Pre and Post Retirement Planning. The Phases Of Retirement Planning
As retirement-age children are typically present when we counsel their parents on LTC, we often ask them how they plan to avoid the “crisis planning” their parents are currently experiencing. We find that they are equally shocked and unaware that their retirement insurance plan of Medicare and supplements will not address long-term care needs. We advice them that the 3 goals of retirement planning are to minimize income & death taxes, achieve high rates of return on their retirement investments and preserving assets from long term care spend down without losing control.
Retirement has changed radically over the past several decades in America. Years ago, you expected to work most of your life for a single, large employer and you then would count on a pension in addition to your Social Security upon retirement. Today, in all likelihood, you may be financing retirement with money you saved through IRAs, 401(k)s and investments. Pensioners are now the exception the norm.
All federal employees and 80 percent of state and municipal employees — but only 20 percent of private-sector employees — are enrolled in pension plans.
Consider these five phases of Retirement Planning:
Phase 1: Accumulation
This period lasts your entire working career and includes choices of employers that contribute to your retirement savings and may have a pension plan, along with your ability to contribute the maximum allowed throughout your career. As an example, $100,000 in savings invested at 5 percent compounded annually will grow to $168,000 in 10 years and will double in 15 years.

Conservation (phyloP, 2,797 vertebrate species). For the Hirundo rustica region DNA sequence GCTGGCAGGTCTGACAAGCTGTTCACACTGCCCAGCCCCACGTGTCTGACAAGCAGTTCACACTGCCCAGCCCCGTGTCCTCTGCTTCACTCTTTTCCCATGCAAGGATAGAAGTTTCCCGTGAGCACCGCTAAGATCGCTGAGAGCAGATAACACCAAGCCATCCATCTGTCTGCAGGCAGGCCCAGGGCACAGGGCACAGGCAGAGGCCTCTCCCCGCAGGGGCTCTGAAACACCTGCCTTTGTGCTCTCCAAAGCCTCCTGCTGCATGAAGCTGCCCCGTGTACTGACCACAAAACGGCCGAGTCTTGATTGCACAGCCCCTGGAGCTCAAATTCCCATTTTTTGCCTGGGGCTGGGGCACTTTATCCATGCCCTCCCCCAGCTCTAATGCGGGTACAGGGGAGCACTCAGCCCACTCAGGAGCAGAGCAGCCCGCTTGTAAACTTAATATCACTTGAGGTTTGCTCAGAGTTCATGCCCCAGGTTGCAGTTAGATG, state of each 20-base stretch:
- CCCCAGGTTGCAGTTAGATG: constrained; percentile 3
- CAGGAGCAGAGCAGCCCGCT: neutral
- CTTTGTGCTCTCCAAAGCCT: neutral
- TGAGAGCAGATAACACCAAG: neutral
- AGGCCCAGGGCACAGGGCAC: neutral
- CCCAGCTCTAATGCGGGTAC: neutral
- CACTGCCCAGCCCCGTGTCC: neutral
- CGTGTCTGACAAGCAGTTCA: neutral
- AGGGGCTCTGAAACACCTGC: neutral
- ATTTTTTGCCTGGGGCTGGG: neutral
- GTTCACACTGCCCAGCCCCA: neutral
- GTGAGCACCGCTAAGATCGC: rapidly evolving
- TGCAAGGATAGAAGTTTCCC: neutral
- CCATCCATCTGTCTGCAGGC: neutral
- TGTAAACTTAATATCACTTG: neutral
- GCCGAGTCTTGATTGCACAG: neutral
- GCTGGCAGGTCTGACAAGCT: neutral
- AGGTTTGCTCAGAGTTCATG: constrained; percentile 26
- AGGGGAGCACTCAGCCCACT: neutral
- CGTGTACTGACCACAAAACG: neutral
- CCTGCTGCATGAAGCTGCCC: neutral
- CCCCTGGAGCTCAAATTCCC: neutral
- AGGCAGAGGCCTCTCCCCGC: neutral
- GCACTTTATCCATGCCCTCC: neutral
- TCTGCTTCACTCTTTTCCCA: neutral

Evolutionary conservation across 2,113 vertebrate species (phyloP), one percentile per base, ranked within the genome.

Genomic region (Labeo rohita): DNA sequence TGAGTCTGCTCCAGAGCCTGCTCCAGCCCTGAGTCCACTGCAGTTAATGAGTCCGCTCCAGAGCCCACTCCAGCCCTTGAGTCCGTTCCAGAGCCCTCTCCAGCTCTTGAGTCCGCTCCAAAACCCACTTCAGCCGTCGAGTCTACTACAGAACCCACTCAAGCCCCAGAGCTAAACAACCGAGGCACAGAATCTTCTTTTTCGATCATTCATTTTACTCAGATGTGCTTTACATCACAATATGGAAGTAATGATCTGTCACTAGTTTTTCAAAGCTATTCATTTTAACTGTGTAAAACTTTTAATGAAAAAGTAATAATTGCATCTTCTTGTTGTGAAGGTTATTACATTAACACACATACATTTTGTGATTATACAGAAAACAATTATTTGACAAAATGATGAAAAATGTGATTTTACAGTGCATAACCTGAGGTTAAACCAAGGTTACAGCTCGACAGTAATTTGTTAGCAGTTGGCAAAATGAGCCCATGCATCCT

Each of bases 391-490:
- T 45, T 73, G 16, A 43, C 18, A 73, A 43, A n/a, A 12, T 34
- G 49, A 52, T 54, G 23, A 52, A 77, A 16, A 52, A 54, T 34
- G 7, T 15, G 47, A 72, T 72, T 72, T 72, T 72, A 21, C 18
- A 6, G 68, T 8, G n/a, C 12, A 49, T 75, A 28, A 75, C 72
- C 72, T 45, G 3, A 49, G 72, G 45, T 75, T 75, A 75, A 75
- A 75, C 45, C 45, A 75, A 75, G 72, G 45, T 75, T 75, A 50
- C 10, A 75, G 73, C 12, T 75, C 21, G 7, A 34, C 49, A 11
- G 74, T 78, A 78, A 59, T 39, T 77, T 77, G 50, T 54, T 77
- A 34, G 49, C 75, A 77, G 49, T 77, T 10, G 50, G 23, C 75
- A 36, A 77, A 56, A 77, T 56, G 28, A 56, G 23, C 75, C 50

Phase 2: Preretirement
This phase begins when you reach 50 or are 15 years away from retiring, whichever happens first. Although you may not wish to do so, this is the stage to begin thinking of end-of-life provisions and estate planning.
Phase 3: Early Retirement
This phase lasts from the day you retire until you are 72 years old. A key detail in this phase is to make your family aware of your financial plan, living choices and long-term health care wishes in a calm, supportive way. To be conservative, you should project your needs to age 100 and consider the growth of your savings, inflation, taxes, living expenses and, most importantly, health care costs and how to manage them until then. You must also consider how to use the MRD (minimum required distribution) of your tax deferred accounts such as IRAs, 401(k)s, etc., which require withdrawals at 70½.
Phase 4: Mid-Retirement
This phase begins at age 72 and lasts as long as you are able-bodied and high-functioning. Despite your good health, you must advise your family how you wish your health care to be rendered should your condition decline significantly. Conversely, the loss of certain mental abilities is a natural consequence of the aging process and by our nature, we resist letting go of our autonomy and control. This is usually characterized by denial and refusing to consider/discuss the impacts of these age consequences. This is where an elder care attorney’s prior or current asset protection planning actually plays out to your benefit. Remember that there is a potential five-year penalty of ineligibility on transfers to qualify for long-term care benefits. Don’t wait for a crisis and then lament, “I could have/should have planned, but I didn’t.” Time is of the essence to do so by age 70.
Phase 5: Late Retirement
This phase begins when your health has declined and there is little likelihood of it being fully restored. It is common that one spouse will become the primary caretaker for the other. In this stage, it is critical that elder care and asset preservation planning, hopefully begun during the earlier phases, will produce fruitful benefits to avoid “Crisis Planning” in order to protect against impoverishment of the healthy spouse due to the health care needs/costs of the infirmed spouse.